Grey skies, freezing temperatures, snowy conditions. The long, cold winter months are already hard enough to get through. But we’re here to help you ease one of the woes of winters a little: soaring energy bills.
There are little things that you might not even realize you’re doing that are slowly ticking up your energy costs. This list explains common mistakes that waste energy and offers solutions to fix your mistakes and put some money back in your pocket.
Mistake #1: You’re letting electronics and appliances suck energy. Call it phantom load, standby power, or vampire draw it’s all the same thing: energy that’s used by your electronics even when they’re not in use. Many of the appliances and devices around your home draw power continuously, wasting energy and running up your electric bill as much as 10%. When it comes to this type of energy loss, little things add up fast, like leaving charging cords plugged in or TVs and computers on when they’re not in use. Slash these unnecessary costs by unplugging devices when you’re not using them or using smart power strips to power multiple devices, making it easy to turn off the juice completely. Alternatively, many of the devices you use daily have a sleep or standby feature that turns them off after a certain amount of time.
Mistake #2: You’re using inefficient lighting. You already know to turn off the lights when you leave a room. But the way you are lighting your home can have an even more dramatic impact on your energy use. Traditional incandescent lightbulbs were phased out in 2023, leading to the widespread use of more energy-efficient options like LEDs and CFL lighting. According to energy.gov, LED bulbs can last up to 25 times longer than incandescent bulbs and save hundreds of dollars in electricity bills over their lifetime, meaning it takes less than a year to pay back the higher upfront cost of energy efficient bulbs.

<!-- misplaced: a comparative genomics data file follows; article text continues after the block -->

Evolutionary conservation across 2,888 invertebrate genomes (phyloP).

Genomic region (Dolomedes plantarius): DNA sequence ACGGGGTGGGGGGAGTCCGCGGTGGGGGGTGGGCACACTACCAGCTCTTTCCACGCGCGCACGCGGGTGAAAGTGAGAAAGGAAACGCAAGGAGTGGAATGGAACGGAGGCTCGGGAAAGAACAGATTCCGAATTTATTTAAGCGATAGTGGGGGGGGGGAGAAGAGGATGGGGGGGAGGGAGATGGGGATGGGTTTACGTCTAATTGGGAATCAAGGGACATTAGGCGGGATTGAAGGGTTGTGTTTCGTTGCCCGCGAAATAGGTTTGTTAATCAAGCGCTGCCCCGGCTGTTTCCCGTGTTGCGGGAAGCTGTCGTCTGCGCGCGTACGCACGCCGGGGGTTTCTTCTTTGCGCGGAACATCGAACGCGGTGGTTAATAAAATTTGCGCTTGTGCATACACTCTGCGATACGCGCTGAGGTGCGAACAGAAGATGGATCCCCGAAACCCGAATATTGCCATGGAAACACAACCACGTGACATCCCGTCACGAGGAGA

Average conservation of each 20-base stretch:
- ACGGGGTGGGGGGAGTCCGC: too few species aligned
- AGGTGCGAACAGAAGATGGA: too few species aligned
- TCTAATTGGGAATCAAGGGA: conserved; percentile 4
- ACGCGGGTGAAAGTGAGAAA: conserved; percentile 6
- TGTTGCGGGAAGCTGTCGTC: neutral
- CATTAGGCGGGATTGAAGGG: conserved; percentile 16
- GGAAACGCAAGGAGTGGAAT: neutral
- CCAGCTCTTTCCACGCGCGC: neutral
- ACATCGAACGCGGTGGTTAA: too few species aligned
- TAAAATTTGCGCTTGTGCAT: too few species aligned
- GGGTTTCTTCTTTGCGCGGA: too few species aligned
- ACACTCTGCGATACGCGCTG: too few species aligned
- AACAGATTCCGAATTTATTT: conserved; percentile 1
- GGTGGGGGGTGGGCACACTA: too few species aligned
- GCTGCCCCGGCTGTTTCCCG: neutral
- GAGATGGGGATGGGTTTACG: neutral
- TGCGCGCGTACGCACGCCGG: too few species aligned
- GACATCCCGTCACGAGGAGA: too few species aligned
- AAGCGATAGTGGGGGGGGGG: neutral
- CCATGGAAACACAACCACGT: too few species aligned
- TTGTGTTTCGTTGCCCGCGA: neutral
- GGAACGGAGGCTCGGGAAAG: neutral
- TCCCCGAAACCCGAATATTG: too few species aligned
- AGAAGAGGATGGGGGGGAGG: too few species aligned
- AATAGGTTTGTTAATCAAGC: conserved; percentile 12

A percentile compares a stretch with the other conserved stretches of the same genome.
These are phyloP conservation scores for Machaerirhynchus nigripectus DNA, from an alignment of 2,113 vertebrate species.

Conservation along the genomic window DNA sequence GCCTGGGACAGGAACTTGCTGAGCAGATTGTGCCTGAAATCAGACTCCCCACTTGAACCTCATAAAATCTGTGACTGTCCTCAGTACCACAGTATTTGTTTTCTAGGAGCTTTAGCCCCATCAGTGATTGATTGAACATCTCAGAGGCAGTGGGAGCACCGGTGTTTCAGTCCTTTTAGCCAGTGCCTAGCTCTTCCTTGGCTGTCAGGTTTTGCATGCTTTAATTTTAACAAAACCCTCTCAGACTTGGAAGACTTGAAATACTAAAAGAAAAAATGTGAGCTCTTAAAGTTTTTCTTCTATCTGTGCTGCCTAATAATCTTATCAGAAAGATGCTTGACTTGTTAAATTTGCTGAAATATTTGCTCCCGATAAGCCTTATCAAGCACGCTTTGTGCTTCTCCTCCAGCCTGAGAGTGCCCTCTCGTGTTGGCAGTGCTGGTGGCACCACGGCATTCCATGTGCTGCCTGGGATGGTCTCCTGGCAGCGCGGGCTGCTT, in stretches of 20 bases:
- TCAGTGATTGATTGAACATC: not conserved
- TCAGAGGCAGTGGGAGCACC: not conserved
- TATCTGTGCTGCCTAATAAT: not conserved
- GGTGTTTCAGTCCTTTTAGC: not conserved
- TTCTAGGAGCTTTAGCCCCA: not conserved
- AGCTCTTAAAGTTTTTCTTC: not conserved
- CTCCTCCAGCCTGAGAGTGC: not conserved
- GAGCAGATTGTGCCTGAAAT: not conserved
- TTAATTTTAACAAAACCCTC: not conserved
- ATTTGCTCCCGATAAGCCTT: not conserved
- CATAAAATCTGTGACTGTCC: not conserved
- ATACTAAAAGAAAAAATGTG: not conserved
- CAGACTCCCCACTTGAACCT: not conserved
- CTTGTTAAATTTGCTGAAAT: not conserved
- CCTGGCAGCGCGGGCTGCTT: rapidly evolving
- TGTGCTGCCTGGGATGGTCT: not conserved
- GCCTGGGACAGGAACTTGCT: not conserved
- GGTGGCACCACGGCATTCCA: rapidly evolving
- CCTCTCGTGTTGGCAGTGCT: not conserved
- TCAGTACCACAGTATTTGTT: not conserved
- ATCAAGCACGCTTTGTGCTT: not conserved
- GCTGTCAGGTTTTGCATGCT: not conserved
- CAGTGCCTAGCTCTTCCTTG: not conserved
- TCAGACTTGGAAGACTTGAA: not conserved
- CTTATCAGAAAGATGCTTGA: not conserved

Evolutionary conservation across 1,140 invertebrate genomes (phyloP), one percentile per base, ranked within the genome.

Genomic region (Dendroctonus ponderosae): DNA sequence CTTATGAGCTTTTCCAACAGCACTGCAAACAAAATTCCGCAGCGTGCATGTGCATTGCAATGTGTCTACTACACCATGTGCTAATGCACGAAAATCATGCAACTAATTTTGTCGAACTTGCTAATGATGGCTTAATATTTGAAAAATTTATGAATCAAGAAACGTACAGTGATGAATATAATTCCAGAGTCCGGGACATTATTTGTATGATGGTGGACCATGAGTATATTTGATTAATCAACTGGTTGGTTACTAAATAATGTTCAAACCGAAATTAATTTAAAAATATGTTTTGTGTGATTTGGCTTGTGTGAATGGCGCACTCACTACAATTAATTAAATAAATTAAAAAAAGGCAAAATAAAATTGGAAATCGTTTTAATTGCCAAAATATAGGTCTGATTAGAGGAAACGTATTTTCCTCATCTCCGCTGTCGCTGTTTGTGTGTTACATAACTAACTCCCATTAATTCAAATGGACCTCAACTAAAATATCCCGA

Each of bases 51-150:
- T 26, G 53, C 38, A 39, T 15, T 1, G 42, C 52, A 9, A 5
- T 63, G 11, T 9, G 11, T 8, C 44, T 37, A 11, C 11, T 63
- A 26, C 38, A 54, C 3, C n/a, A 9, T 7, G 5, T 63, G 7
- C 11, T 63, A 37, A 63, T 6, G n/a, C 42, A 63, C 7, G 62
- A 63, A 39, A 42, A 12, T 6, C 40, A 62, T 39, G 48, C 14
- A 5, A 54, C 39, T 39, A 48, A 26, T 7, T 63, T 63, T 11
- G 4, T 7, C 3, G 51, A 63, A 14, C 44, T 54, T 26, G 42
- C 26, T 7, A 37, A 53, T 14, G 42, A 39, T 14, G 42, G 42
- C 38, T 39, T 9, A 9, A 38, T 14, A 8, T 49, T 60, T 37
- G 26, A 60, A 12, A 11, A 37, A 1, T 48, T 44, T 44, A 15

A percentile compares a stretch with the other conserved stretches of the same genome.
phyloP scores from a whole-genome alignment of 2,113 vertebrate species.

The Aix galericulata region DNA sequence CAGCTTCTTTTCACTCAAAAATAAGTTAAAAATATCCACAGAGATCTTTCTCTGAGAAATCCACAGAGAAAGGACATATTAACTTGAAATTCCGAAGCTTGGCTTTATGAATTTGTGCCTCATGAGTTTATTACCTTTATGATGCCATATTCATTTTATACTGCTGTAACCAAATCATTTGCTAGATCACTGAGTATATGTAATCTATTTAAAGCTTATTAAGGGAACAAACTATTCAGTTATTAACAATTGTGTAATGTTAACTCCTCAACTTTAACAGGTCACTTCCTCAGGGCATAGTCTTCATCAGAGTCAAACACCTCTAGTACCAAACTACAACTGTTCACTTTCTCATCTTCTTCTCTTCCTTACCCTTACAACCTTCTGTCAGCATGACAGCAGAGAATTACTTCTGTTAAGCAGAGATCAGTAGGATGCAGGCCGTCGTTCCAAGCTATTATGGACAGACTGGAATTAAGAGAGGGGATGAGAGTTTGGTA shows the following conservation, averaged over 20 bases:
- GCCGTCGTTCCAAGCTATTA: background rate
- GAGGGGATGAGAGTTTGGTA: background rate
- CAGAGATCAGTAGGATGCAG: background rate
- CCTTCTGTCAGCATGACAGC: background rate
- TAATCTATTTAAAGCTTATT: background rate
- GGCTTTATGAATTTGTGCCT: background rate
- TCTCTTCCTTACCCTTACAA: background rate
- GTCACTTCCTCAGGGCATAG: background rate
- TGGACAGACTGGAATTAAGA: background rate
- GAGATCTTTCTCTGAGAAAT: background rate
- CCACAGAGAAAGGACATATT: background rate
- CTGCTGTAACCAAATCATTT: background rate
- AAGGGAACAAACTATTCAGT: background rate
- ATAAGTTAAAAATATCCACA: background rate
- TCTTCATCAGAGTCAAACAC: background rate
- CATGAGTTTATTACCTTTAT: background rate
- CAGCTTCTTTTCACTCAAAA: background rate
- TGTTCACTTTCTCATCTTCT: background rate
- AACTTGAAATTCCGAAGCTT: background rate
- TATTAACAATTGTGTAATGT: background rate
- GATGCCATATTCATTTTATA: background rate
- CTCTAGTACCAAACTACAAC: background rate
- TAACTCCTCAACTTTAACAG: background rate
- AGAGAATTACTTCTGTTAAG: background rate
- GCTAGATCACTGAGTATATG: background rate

Mistake #3: Your HVAC is working harder than it needs to. Dirty filters and leaky ductwork can make your HVAC system work harder than it needs to, putting strain on the unit and driving up your energy bills. Clean or replace filters regularly and insulate ductwork to keep it running at peak efficiency. Read this post for an easy guide to showing your furnace some love.
Mistake #4: Your appliances are outdated. Older appliances, especially washing machines, dryers, dishwashers, refrigerators, and freezers, can be major energy hogs. When you need to replace an appliance, compare the bright yellow and black EnergyGuide label on display models and look for the ENERGY STAR logo to make sure your choice meets minimum federal standards for energy efficiency.
Mistake #5: Your hot water heater is working overtime. Heating water accounts for about 18% of your home's energy use and is the typically the second largest energy expense in any home. Simple steps like using less hot water, turning down the thermostat on your water heater to 120 degrees Fahrenheit, and insulating hot water pipes can save you hundreds of dollars a year. If you have an older hot water heater, check to see if it has an R-value of at least 24. If you’re not sure about the R-value, touch the tank to see if it feels warm to the touch. If so, wrapping the tank with a water heater insulation blanket reduces standby heat loss by as much as 45%.
Mistake #6: Your doors welcome drafts right into your home. If you have gaps around your door frame, you’re letting valuable heat go right out the door. Seal gaps with weatherstripping and slip a door draft stopper under the door to reduce energy loss and make your home feel warmer.
A DIY Fix to Energy Mistakes: Do a Home Energy Audit
All these issues can quickly add up to a lot of wasted energy and money. You can hire a professional to do a comprehensive home energy audit that assesses all the areas of your home and pinpoints problem areas. But did you know you can do a basic energy audit yourself to find spots around your home that could benefit from some energy-saving changes? Read this post to find three easy tests you can do to identify air leaks that are costing you money.